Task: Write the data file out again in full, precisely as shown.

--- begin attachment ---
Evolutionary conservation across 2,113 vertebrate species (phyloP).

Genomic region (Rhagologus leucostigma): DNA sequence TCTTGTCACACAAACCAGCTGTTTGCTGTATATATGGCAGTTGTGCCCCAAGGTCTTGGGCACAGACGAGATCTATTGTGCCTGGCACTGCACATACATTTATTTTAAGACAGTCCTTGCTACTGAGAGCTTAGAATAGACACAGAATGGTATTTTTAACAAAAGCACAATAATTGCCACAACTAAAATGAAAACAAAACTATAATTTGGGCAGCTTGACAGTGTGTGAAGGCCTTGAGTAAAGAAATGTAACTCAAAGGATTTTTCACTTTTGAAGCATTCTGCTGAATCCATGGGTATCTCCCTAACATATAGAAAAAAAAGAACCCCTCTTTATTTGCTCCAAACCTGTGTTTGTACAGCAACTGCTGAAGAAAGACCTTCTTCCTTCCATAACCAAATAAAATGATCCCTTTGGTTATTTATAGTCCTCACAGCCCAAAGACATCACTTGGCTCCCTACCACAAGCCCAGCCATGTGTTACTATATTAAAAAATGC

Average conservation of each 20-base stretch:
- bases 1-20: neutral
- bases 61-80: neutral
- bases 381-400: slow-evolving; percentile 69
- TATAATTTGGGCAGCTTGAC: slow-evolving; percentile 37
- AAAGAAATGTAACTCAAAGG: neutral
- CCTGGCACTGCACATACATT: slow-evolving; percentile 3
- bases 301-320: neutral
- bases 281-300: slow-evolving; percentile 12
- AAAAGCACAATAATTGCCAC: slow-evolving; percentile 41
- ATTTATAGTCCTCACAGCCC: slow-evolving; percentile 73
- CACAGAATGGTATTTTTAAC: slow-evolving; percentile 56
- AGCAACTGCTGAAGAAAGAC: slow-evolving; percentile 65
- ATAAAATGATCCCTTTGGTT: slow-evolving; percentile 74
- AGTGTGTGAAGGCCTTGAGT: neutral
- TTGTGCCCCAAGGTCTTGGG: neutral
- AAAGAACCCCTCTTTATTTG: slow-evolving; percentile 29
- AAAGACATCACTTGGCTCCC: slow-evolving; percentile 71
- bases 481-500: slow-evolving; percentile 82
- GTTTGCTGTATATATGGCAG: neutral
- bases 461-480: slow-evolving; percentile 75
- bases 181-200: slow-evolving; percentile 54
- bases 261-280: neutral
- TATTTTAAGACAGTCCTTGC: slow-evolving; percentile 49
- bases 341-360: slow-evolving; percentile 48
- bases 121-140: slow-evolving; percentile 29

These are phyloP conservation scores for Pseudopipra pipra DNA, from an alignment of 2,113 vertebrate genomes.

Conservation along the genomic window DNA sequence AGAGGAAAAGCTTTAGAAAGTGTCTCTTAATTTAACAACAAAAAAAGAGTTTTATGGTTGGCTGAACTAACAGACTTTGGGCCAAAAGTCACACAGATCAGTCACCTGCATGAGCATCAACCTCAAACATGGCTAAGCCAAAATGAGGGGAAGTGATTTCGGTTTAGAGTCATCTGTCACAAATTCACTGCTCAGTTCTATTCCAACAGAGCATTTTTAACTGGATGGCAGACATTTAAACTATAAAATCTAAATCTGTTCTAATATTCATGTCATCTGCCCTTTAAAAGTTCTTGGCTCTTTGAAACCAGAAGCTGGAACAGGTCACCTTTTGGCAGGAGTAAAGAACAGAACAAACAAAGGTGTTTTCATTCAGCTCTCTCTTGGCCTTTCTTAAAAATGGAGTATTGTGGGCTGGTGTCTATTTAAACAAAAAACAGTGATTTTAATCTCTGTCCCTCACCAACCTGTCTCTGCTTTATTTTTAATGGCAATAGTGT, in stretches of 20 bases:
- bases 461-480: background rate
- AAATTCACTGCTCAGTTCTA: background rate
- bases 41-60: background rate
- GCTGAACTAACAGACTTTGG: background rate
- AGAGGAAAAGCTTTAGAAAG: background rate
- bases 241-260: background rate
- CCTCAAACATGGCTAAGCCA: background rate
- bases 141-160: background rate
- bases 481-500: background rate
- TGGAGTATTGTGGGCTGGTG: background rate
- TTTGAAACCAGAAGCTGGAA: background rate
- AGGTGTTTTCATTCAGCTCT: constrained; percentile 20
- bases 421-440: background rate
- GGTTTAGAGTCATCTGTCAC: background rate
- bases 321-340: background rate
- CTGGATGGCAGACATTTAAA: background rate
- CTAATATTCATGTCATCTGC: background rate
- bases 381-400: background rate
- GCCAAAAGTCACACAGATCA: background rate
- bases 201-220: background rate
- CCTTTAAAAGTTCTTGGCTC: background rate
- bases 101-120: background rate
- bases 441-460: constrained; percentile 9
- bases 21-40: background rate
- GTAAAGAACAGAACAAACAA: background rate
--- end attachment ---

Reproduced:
Evolutionary conservation across 2,113 vertebrate species (phyloP).

Genomic region (Rhagologus leucostigma): DNA sequence TCTTGTCACACAAACCAGCTGTTTGCTGTATATATGGCAGTTGTGCCCCAAGGTCTTGGGCACAGACGAGATCTATTGTGCCTGGCACTGCACATACATTTATTTTAAGACAGTCCTTGCTACTGAGAGCTTAGAATAGACACAGAATGGTATTTTTAACAAAAGCACAATAATTGCCACAACTAAAATGAAAACAAAACTATAATTTGGGCAGCTTGACAGTGTGTGAAGGCCTTGAGTAAAGAAATGTAACTCAAAGGATTTTTCACTTTTGAAGCATTCTGCTGAATCCATGGGTATCTCCCTAACATATAGAAAAAAAAGAACCCCTCTTTATTTGCTCCAAACCTGTGTTTGTACAGCAACTGCTGAAGAAAGACCTTCTTCCTTCCATAACCAAATAAAATGATCCCTTTGGTTATTTATAGTCCTCACAGCCCAAAGACATCACTTGGCTCCCTACCACAAGCCCAGCCATGTGTTACTATATTAAAAAATGC

Average conservation of each 20-base stretch:
- bases 1-20: neutral
- bases 61-80: neutral
- bases 381-400: slow-evolving; percentile 69
- TATAATTTGGGCAGCTTGAC: slow-evolving; percentile 37
- AAAGAAATGTAACTCAAAGG: neutral
- CCTGGCACTGCACATACATT: slow-evolving; percentile 3
- bases 301-320: neutral
- bases 281-300: slow-evolving; percentile 12
- AAAAGCACAATAATTGCCAC: slow-evolving; percentile 41
- ATTTATAGTCCTCACAGCCC: slow-evolving; percentile 73
- CACAGAATGGTATTTTTAAC: slow-evolving; percentile 56
- AGCAACTGCTGAAGAAAGAC: slow-evolving; percentile 65
- ATAAAATGATCCCTTTGGTT: slow-evolving; percentile 74
- AGTGTGTGAAGGCCTTGAGT: neutral
- TTGTGCCCCAAGGTCTTGGG: neutral
- AAAGAACCCCTCTTTATTTG: slow-evolving; percentile 29
- AAAGACATCACTTGGCTCCC: slow-evolving; percentile 71
- bases 481-500: slow-evolving; percentile 82
- GTTTGCTGTATATATGGCAG: neutral
- bases 461-480: slow-evolving; percentile 75
- bases 181-200: slow-evolving; percentile 54
- bases 261-280: neutral
- TATTTTAAGACAGTCCTTGC: slow-evolving; percentile 49
- bases 341-360: slow-evolving; percentile 48
- bases 121-140: slow-evolving; percentile 29

These are phyloP conservation scores for Pseudopipra pipra DNA, from an alignment of 2,113 vertebrate genomes.

Conservation along the genomic window DNA sequence AGAGGAAAAGCTTTAGAAAGTGTCTCTTAATTTAACAACAAAAAAAGAGTTTTATGGTTGGCTGAACTAACAGACTTTGGGCCAAAAGTCACACAGATCAGTCACCTGCATGAGCATCAACCTCAAACATGGCTAAGCCAAAATGAGGGGAAGTGATTTCGGTTTAGAGTCATCTGTCACAAATTCACTGCTCAGTTCTATTCCAACAGAGCATTTTTAACTGGATGGCAGACATTTAAACTATAAAATCTAAATCTGTTCTAATATTCATGTCATCTGCCCTTTAAAAGTTCTTGGCTCTTTGAAACCAGAAGCTGGAACAGGTCACCTTTTGGCAGGAGTAAAGAACAGAACAAACAAAGGTGTTTTCATTCAGCTCTCTCTTGGCCTTTCTTAAAAATGGAGTATTGTGGGCTGGTGTCTATTTAAACAAAAAACAGTGATTTTAATCTCTGTCCCTCACCAACCTGTCTCTGCTTTATTTTTAATGGCAATAGTGT, in stretches of 20 bases:
- bases 461-480: background rate
- AAATTCACTGCTCAGTTCTA: background rate
- bases 41-60: background rate
- GCTGAACTAACAGACTTTGG: background rate
- AGAGGAAAAGCTTTAGAAAG: background rate
- bases 241-260: background rate
- CCTCAAACATGGCTAAGCCA: background rate
- bases 141-160: background rate
- bases 481-500: background rate
- TGGAGTATTGTGGGCTGGTG: background rate
- TTTGAAACCAGAAGCTGGAA: background rate
- AGGTGTTTTCATTCAGCTCT: constrained; percentile 20
- bases 421-440: background rate
- GGTTTAGAGTCATCTGTCAC: background rate
- bases 321-340: background rate
- CTGGATGGCAGACATTTAAA: background rate
- CTAATATTCATGTCATCTGC: background rate
- bases 381-400: background rate
- GCCAAAAGTCACACAGATCA: background rate
- bases 201-220: background rate
- CCTTTAAAAGTTCTTGGCTC: background rate
- bases 101-120: background rate
- bases 441-460: constrained; percentile 9
- bases 21-40: background rate
- GTAAAGAACAGAACAAACAA: background rate